Saturday, April 11, 2015

0 Beth Kephart, author of ONE THING STOLEN, on writing from the POV of a character losing her language

What scene of ONE THING STOLEN was really hard for you to write and why, and is that the one of which you are most proud? Or is there another scene you particularly love?

I am writing, in ONE THING STOLEN, of a young woman, Nadia, in the early stages of a neurological condition that is slowly stripping her of expressive language—and also creating in her an insatiable desire to make a very specific kind of art. Nadia finds her loss of language, and her compulsions, shameful. She tries her best to hide what is happening to her. And so every single Nadia scene was a challenge of a special kind. How do I tell readers what is happening to her—clearly—while also being honest about the language still available to her? I made this especially hard for myself by having Nadia tell her own story, in first person. It was, to put it mildly, one of the greatest problems I’ve ever given myself to solve. Ultimately, it was hugely rewarding.

What book or books would most resonate with readers who love your book--or visa versa?

What a terrific question. The Booklist reviewer likened One Thing Stolen to Jandy Nelson’s I’ll Give You the Sun—not in terms of plot or character, but in terms of style. The complexity and poetry of The Strange and Beautiful Sorrows of Ava Lavender by Leslye Walton also comes to mind—again, not at all in terms of the story being told, but in terms of the attention to language. Readers who like books set in Florence, Italy, would likely like this one. And if you go way back in time, there is Flowers for Algernon, by Daniel Keyes. Here it’s not the language so much as the idea of watching a mind rise then unravel on the page.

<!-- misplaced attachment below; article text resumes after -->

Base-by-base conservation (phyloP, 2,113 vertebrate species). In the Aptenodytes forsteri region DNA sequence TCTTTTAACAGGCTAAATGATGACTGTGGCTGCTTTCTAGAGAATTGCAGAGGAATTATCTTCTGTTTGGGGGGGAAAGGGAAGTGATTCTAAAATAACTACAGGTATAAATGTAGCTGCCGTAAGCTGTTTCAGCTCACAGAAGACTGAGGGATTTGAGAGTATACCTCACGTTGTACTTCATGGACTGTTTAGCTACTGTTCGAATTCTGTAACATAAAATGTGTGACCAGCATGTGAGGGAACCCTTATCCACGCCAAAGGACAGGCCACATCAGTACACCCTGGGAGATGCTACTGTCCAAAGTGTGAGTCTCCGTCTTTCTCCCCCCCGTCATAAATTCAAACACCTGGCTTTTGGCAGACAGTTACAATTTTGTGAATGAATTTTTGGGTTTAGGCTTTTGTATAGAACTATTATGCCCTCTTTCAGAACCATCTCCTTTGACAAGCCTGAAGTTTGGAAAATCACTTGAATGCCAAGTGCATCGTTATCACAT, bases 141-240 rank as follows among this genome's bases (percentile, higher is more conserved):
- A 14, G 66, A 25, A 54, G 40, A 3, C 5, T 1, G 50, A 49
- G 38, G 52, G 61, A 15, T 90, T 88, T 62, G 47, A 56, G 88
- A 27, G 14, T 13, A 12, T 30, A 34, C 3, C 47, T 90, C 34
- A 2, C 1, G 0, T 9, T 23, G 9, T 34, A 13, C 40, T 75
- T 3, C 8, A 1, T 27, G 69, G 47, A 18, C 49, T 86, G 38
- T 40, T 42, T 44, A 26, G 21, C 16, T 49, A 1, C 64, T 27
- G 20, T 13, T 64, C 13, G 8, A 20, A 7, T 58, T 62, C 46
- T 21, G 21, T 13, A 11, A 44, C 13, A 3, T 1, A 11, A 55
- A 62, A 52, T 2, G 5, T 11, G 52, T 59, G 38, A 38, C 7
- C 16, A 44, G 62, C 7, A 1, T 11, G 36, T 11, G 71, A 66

How long did you work on ONE THING STOLEN?

From the time I had the idea for the book to the time it was submitted in final draft form, perhaps two years.

What did this book teach you about writing or about yourself?

That I myself could endure through difficult drafts and loss of self confidence.

What do you hope readers will take away from ONE THING STOLEN?

That the mind is plastic, and that there is hope within the context of love.

What are you working on now?

I have two new books due out after One Thing Stolen. One, a collection of essays and photographs about my city, will be released in October 2015 by Temple University Press. The other, This is the Story of You, a young adult mystery set on a barrier island in the aftermath of a massive storm, is due out from Chronicle in April 2016. Otherwise, I’m at work on a novel for adults.


One Thing Stolen
by Beth Kephart
Chronicle Books
Released 4/7/2015

Something is not right with Nadia Cara. While spending a year in Florence, Italy, she's become a thief. She has secrets. And when she tries to speak, the words seem far away. Nadia finds herself trapped by her own obsessions and following the trail of an elusive Italian boy whom only she has seen. Can Nadia be rescued or will she simply lose herself altogether? Set against the backdrop of a glimmering city, One Thing Stolen is an exploration of obsession, art, and a rare neurological disorder. It is a celebration of language, beauty, imagination, and the salvation of love.

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watching the skies for meteorites (or birds)Beth Kephart was nominated for a National Book Award for her memoir A Slant of Sun. Her first novel for teens, Undercover, received four starred reviews and was named a Best Book by Kirkus Reviews, School Library Journal, and In 2005 Beth was awarded the Speakeasy Poetry Prize. She has also written Into the Tangle of Friendship: A Memoir of the Things That Matter; Still Love in Strange Places: A Memoir; Ghosts in the Garden: Reflections on Endings, Beginnings, and the Unearthing of Self; Flow: The Life and Times of Philadelphia's Schuylkill River; Zenobia: The Curious Book of Business; and House of Dance. She lives in Pennsylvania with her family.

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